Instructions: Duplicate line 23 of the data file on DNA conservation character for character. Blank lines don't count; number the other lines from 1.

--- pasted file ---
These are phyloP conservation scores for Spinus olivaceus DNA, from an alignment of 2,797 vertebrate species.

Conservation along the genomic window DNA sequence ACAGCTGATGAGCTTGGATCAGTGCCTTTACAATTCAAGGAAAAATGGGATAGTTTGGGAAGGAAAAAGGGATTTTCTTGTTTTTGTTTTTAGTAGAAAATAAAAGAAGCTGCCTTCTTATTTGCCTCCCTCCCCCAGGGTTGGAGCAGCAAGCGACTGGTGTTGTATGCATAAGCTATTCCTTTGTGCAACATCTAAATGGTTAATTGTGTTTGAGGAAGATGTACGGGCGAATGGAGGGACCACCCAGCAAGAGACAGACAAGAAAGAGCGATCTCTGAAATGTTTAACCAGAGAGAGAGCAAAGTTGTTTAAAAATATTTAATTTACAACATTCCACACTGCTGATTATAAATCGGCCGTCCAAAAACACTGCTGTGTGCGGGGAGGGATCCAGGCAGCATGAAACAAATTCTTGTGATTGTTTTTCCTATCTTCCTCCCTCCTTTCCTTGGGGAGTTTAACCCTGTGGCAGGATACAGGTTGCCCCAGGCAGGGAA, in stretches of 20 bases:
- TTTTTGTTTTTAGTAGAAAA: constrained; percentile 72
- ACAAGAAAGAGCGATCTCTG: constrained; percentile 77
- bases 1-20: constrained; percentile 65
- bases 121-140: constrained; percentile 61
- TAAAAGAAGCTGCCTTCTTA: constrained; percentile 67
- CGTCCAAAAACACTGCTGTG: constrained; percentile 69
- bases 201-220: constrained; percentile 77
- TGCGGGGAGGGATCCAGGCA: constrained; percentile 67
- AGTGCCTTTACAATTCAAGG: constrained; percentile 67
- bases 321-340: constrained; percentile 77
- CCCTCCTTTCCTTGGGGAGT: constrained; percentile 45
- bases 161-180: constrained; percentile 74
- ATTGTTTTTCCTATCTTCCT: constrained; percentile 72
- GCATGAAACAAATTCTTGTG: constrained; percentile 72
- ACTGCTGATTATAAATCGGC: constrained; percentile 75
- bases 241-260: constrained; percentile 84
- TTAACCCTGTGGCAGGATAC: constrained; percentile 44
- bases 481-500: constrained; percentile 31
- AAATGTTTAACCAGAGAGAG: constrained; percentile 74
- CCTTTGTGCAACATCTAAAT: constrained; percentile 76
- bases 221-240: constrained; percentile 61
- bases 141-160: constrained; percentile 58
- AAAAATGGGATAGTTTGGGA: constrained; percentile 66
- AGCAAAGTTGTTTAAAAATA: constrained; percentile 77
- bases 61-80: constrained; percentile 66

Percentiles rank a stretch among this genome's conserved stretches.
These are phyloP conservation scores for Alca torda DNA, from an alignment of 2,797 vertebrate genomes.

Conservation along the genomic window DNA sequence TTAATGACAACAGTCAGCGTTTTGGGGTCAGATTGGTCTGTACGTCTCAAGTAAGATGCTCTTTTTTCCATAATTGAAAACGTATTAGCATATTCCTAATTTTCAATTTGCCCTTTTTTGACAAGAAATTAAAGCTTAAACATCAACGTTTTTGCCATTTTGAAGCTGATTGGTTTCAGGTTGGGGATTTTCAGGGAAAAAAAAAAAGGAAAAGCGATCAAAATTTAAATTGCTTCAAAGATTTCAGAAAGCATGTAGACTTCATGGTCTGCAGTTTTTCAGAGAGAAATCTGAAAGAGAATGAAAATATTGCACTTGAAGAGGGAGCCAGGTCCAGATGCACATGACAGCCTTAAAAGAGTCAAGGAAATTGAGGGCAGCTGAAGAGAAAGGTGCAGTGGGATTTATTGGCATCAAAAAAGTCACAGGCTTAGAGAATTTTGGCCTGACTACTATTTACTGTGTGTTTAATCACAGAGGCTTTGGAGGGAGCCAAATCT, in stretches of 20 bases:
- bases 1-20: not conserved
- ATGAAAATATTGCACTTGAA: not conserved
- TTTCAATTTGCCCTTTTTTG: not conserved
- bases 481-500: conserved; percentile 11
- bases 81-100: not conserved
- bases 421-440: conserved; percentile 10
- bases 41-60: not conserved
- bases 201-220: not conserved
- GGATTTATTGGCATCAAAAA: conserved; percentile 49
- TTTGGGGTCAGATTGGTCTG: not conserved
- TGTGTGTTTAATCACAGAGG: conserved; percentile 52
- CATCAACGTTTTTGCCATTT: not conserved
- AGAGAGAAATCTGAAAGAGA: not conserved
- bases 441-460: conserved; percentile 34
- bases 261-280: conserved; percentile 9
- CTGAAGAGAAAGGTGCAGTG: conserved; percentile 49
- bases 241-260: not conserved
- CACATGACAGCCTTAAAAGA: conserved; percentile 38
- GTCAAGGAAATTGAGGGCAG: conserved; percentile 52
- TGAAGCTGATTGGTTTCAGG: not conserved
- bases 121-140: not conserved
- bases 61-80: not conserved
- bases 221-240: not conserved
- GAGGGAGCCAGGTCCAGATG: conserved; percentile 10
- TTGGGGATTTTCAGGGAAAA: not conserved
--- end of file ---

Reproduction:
- bases 221-240: constrained; percentile 61